The Readathon is just around the corner, and I absolutely cannot wait. To help take the edge off my excitement, I’ve been enjoying planning for the weekend. It occurred to me that the experience of past Readathons might make good advice for first-timers.
Set aside a space as well as a time, if at all possible. I’ve made plans to get out of town for my Dewey weekend, to be cozy at my parents’ house. I know that I’m lucky to be able to turn it into a mini-vacation getaway to immerse myself. And even luckier to have parents who are entertained by a daughter arriving and then almost immediately getting swallowed by books and blogs.
But, from my busier, grad-school years, I know that even stealing a few hours from my responsibilities felt even sweeter if I could physically set aside a cozy reading spot, well out of view of the paper that needed writing or the chores that needed doing. Whether it’s a comfy chair, bed, porch, library or coffee shop, setting aside a space that belongs to the Readathon for the day is a great plan.
Plan for variety. And whims. This one is huge for me. Choosing what I want to read next is is always driven by whims. If I’m not in the mood for a particular book, it’s not going to grab me in a few chapters, and I’m likely to cast it aside in a grumpy huff. This is especially true during the Readathon. When a book isn’t fitting my mood, I get downright crabby.
During the October 2011 Readathon, a few hours in, I got into a vile mood and had a Terrible Horrible No Good Readathon Grump for a few hours.
Just because I hadn’t gotten engrossed in the first few chapters of Rick Riordan’s latest novel.
But, I rallied with a cozy mystery I hadn’t even put in my book prep pile. Whims!
I make sure to have books on hand for different moods. A good mix of genres and moods: cheerful, intense, cerebral, action-packed. When I was relying on paper books, this was a much bigger (heavier) project. With an e-reader, I can be loaded with a variety, and have library books just a click away if the need strikes.
That said, I will laugh at myself if I spend the day rereading old favorites, or binge-reading an already beloved series. There’s something great about a story that carries you along with the same characters through multiple books.
Some of my binge-read favorites are:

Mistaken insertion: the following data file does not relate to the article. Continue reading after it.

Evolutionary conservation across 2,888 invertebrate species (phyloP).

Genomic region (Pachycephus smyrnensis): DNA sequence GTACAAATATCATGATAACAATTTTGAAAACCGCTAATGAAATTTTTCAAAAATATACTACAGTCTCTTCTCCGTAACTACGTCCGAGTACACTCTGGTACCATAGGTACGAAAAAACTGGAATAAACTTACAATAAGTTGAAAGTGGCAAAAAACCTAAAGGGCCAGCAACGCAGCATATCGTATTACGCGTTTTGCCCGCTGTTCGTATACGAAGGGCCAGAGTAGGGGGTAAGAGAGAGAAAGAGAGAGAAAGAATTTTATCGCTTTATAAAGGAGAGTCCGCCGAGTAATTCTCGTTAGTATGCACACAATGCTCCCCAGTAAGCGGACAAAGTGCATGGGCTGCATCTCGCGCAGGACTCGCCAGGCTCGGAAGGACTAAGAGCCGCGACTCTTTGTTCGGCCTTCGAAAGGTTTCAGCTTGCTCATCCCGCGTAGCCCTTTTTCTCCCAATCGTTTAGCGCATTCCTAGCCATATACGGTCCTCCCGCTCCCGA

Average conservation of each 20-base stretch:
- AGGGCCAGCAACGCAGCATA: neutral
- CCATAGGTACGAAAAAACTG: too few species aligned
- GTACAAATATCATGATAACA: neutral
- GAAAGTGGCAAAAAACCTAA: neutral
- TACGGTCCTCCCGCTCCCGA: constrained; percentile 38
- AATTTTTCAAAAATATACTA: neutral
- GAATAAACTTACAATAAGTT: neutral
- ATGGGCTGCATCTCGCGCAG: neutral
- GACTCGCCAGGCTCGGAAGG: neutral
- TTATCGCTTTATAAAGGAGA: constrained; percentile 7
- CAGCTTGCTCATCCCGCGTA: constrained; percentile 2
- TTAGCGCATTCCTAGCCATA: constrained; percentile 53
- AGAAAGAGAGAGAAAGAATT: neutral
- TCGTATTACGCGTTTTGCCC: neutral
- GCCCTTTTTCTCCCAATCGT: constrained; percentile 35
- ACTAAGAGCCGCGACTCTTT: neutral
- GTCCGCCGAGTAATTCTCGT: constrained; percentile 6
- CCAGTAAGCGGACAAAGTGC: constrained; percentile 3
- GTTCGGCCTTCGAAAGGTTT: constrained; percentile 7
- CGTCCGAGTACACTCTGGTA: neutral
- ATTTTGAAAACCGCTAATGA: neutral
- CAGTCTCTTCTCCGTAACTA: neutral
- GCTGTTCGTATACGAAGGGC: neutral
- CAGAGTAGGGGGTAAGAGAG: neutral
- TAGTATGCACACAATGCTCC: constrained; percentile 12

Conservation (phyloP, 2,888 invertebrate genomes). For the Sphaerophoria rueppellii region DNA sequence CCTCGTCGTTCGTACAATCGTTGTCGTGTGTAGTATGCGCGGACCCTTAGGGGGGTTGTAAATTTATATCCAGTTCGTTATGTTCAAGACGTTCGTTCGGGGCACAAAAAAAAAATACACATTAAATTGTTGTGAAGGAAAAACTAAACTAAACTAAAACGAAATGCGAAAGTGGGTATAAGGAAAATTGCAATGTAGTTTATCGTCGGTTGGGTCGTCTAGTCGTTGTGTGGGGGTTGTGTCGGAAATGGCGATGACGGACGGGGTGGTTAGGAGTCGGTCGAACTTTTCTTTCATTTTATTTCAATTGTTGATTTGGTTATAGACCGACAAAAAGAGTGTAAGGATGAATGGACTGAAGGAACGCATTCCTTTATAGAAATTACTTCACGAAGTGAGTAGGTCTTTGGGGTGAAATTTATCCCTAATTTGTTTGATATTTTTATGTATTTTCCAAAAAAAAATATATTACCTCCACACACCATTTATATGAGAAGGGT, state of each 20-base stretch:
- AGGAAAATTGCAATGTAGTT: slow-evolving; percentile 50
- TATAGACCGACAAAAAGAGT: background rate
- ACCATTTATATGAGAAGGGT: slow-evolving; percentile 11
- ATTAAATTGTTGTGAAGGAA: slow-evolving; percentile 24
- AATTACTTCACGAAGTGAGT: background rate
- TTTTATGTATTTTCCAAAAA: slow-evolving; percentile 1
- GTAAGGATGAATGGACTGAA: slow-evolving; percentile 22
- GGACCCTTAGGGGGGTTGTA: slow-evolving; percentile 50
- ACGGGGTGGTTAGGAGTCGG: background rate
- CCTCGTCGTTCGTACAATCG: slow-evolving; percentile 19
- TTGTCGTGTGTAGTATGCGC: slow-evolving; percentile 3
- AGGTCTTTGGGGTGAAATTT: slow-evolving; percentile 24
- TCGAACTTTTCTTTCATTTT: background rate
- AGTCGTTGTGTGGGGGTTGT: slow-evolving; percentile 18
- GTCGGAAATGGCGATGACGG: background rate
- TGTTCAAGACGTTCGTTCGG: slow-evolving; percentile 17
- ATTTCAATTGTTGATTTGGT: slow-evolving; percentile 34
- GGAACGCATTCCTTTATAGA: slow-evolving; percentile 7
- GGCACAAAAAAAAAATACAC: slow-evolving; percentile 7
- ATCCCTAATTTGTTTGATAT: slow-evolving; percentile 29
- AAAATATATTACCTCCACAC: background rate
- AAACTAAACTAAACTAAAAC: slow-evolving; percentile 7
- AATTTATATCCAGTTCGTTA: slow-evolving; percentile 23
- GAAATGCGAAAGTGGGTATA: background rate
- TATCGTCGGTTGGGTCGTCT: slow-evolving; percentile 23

- The Young Wizards series by Diane Duane: YA fantasy that blends the contemporary world with magic. Start with So You Want to Be a Wizard. 10 books.
- The Billy Boyle World War II Mysteries by James R. Benn: Mysteries set against really well-researched World War II action, getting really interesting in theaters I didn’t know about. Some scenes are dark, but Billy’s pragmatic, smartass narrative voice keeps them grounded. Start with Billy Boyle, 9 books.
- The Phryne Fisher books by Kerry Greenwood. Here’s one for fans of Miss Fisher’s Murder Mysteries! It started as a book series. With just as much intrigue (both romantic and mysterious) and fabulous clothes and lush life. Cocaine Blues is the first one, but you can jump in at any point in the series for a fast, fun read.
Plan for a variety of munchies. Is there anything nicer than a good book in one hand and a tasty snack in the other? The key is to find eats that won’t get gooey on your book, especially if library books are involved.
My favorite snacks are easy to prep the day before:
- Cheese and crackers, or cheese and cucumber slices
- Granola and trail mix
- Yogurt smoothies (bottled or made ahead)
- Hummus and veggies (a frequent after-midnight go-to for me)
- Chocolate covered almonds and/or pretzels
- Soup in a mug
- Sandwiches cut in quarters
But the centerpiece of my Dewey eats has got to be dad’s spaghetti and sauce. This, more than any other reason, is why I decamp to my parents’ place for the Readathon weekend. Dad’s sauce simmering as I read. Getting up to stir it between chapters. Trying not to get tomato sauce on my book as I read into the night. It’s the best. Ugh, I’m making myself hungry writing this list. Moving on!
A note on caffeine: if you’re going for the all-nighter or close to it, change up your caffeine as you go. Switch it up between coffee, black and green tea. And water, of course.
Find a time and a reading pace that works for you: While the synchronized start time that joins readers in 24 hours of a big, zany international slumber party is a big part of the fun that is Dewey’s Readathon, 24 hours can be a lot to ask from most people’s weekends. While it feels like I’m rejoining the Readathon after a few years being swallowed up at school and work, I never entirely left. Even participating for a few pages or a few Tweets helped me feel part of the community. Some timing hacks that can help:
- Stop by and say hi on Twitter whenever you can (hashtag #readathon). Dewey coincided with a huge term paper one semester, and having the camaraderie, plus lots of cheering from participants, and roughly the same amount of sleep as they did, made my hard work easier.
- Start at a different time, or extend it through the week. If your Saturday is booked, so to speak, find a time that works. I’m planning to go to bed a little earlier in the days before and after, to spend some extra time reading for that great Dewey vibe. I’m looking forward to the week after the Readathon almost as much as the event itself, for catching up on participants’ blogs and book recommendations at a more leisurely, less sleep-deprived pace.
- Give audiobooks a try when you’re out and about. Stories are stories, no matter the medium. (I have to be careful with this one, as a really engrossing tale can make me miss subway stops or walk into things. Your mileage, and coordination may vary.)
I’d also suggest making sure you have a cozy reading cardigan, but I think that might be my librarian bias showing.
However you prepare, and however long you decide to read, have fun with the Readathon!